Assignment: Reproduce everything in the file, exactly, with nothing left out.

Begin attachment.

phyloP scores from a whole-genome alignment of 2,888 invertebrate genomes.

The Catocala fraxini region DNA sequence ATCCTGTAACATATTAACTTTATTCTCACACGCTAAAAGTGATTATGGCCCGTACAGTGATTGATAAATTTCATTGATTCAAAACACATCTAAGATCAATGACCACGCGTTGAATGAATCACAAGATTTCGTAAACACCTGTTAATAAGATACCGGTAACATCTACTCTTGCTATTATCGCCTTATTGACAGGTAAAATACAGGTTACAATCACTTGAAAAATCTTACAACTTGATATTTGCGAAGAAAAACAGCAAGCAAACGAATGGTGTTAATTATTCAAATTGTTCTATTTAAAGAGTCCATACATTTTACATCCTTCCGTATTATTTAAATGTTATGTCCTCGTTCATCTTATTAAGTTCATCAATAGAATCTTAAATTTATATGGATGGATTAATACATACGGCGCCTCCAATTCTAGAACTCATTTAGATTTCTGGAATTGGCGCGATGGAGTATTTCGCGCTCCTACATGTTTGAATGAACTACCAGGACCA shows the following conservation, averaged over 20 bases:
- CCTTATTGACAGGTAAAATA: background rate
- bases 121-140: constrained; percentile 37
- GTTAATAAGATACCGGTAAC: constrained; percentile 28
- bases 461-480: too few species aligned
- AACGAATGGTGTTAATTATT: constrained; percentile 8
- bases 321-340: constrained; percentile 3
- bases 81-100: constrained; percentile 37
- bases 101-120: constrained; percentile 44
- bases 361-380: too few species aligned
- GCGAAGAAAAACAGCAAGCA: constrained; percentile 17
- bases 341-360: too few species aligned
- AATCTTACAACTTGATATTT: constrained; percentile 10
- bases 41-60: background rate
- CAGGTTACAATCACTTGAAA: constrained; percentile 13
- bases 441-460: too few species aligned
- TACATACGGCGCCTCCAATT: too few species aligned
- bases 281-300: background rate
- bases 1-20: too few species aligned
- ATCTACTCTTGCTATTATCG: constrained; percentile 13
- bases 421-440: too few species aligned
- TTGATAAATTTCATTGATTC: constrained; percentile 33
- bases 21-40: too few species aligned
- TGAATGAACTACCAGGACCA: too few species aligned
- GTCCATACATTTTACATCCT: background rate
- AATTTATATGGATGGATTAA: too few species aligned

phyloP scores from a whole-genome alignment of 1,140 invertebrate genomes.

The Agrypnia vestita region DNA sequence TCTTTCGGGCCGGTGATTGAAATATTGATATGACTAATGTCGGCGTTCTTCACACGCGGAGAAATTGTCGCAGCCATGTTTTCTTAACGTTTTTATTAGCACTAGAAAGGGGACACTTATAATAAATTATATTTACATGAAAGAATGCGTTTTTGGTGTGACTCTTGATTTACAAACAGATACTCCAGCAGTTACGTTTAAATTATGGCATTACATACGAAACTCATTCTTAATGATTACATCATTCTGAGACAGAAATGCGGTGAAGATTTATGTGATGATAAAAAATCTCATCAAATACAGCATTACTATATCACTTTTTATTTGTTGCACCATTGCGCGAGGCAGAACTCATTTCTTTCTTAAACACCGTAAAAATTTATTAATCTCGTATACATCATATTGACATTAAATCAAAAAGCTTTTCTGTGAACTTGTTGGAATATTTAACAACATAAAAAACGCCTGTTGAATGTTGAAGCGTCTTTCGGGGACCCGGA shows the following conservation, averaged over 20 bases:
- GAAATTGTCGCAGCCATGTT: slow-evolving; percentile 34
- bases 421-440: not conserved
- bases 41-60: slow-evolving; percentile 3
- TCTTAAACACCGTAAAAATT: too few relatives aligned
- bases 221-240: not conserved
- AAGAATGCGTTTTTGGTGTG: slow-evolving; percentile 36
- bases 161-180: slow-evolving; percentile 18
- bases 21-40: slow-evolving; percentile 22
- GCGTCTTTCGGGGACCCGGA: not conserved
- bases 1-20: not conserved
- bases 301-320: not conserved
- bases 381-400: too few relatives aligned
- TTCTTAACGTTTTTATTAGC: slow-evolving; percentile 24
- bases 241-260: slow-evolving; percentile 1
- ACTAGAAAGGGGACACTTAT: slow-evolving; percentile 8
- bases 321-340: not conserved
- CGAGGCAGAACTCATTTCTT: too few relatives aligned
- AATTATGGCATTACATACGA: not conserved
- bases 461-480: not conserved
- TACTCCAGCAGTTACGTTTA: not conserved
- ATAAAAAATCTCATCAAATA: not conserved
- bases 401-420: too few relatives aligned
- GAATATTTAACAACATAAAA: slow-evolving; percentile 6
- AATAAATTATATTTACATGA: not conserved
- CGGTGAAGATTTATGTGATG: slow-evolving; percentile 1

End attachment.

phyloP scores from a whole-genome alignment of 2,888 invertebrate genomes.

The Catocala fraxini region DNA sequence ATCCTGTAACATATTAACTTTATTCTCACACGCTAAAAGTGATTATGGCCCGTACAGTGATTGATAAATTTCATTGATTCAAAACACATCTAAGATCAATGACCACGCGTTGAATGAATCACAAGATTTCGTAAACACCTGTTAATAAGATACCGGTAACATCTACTCTTGCTATTATCGCCTTATTGACAGGTAAAATACAGGTTACAATCACTTGAAAAATCTTACAACTTGATATTTGCGAAGAAAAACAGCAAGCAAACGAATGGTGTTAATTATTCAAATTGTTCTATTTAAAGAGTCCATACATTTTACATCCTTCCGTATTATTTAAATGTTATGTCCTCGTTCATCTTATTAAGTTCATCAATAGAATCTTAAATTTATATGGATGGATTAATACATACGGCGCCTCCAATTCTAGAACTCATTTAGATTTCTGGAATTGGCGCGATGGAGTATTTCGCGCTCCTACATGTTTGAATGAACTACCAGGACCA shows the following conservation, averaged over 20 bases:
- CCTTATTGACAGGTAAAATA: background rate
- bases 121-140: constrained; percentile 37
- GTTAATAAGATACCGGTAAC: constrained; percentile 28
- bases 461-480: too few species aligned
- AACGAATGGTGTTAATTATT: constrained; percentile 8
- bases 321-340: constrained; percentile 3
- bases 81-100: constrained; percentile 37
- bases 101-120: constrained; percentile 44
- bases 361-380: too few species aligned
- GCGAAGAAAAACAGCAAGCA: constrained; percentile 17
- bases 341-360: too few species aligned
- AATCTTACAACTTGATATTT: constrained; percentile 10
- bases 41-60: background rate
- CAGGTTACAATCACTTGAAA: constrained; percentile 13
- bases 441-460: too few species aligned
- TACATACGGCGCCTCCAATT: too few species aligned
- bases 281-300: background rate
- bases 1-20: too few species aligned
- ATCTACTCTTGCTATTATCG: constrained; percentile 13
- bases 421-440: too few species aligned
- TTGATAAATTTCATTGATTC: constrained; percentile 33
- bases 21-40: too few species aligned
- TGAATGAACTACCAGGACCA: too few species aligned
- GTCCATACATTTTACATCCT: background rate
- AATTTATATGGATGGATTAA: too few species aligned

phyloP scores from a whole-genome alignment of 1,140 invertebrate genomes.

The Agrypnia vestita region DNA sequence TCTTTCGGGCCGGTGATTGAAATATTGATATGACTAATGTCGGCGTTCTTCACACGCGGAGAAATTGTCGCAGCCATGTTTTCTTAACGTTTTTATTAGCACTAGAAAGGGGACACTTATAATAAATTATATTTACATGAAAGAATGCGTTTTTGGTGTGACTCTTGATTTACAAACAGATACTCCAGCAGTTACGTTTAAATTATGGCATTACATACGAAACTCATTCTTAATGATTACATCATTCTGAGACAGAAATGCGGTGAAGATTTATGTGATGATAAAAAATCTCATCAAATACAGCATTACTATATCACTTTTTATTTGTTGCACCATTGCGCGAGGCAGAACTCATTTCTTTCTTAAACACCGTAAAAATTTATTAATCTCGTATACATCATATTGACATTAAATCAAAAAGCTTTTCTGTGAACTTGTTGGAATATTTAACAACATAAAAAACGCCTGTTGAATGTTGAAGCGTCTTTCGGGGACCCGGA shows the following conservation, averaged over 20 bases:
- GAAATTGTCGCAGCCATGTT: slow-evolving; percentile 34
- bases 421-440: not conserved
- bases 41-60: slow-evolving; percentile 3
- TCTTAAACACCGTAAAAATT: too few relatives aligned
- bases 221-240: not conserved
- AAGAATGCGTTTTTGGTGTG: slow-evolving; percentile 36
- bases 161-180: slow-evolving; percentile 18
- bases 21-40: slow-evolving; percentile 22
- GCGTCTTTCGGGGACCCGGA: not conserved
- bases 1-20: not conserved
- bases 301-320: not conserved
- bases 381-400: too few relatives aligned
- TTCTTAACGTTTTTATTAGC: slow-evolving; percentile 24
- bases 241-260: slow-evolving; percentile 1
- ACTAGAAAGGGGACACTTAT: slow-evolving; percentile 8
- bases 321-340: not conserved
- CGAGGCAGAACTCATTTCTT: too few relatives aligned
- AATTATGGCATTACATACGA: not conserved
- bases 461-480: not conserved
- TACTCCAGCAGTTACGTTTA: not conserved
- ATAAAAAATCTCATCAAATA: not conserved
- bases 401-420: too few relatives aligned
- GAATATTTAACAACATAAAA: slow-evolving; percentile 6
- AATAAATTATATTTACATGA: not conserved
- CGGTGAAGATTTATGTGATG: slow-evolving; percentile 1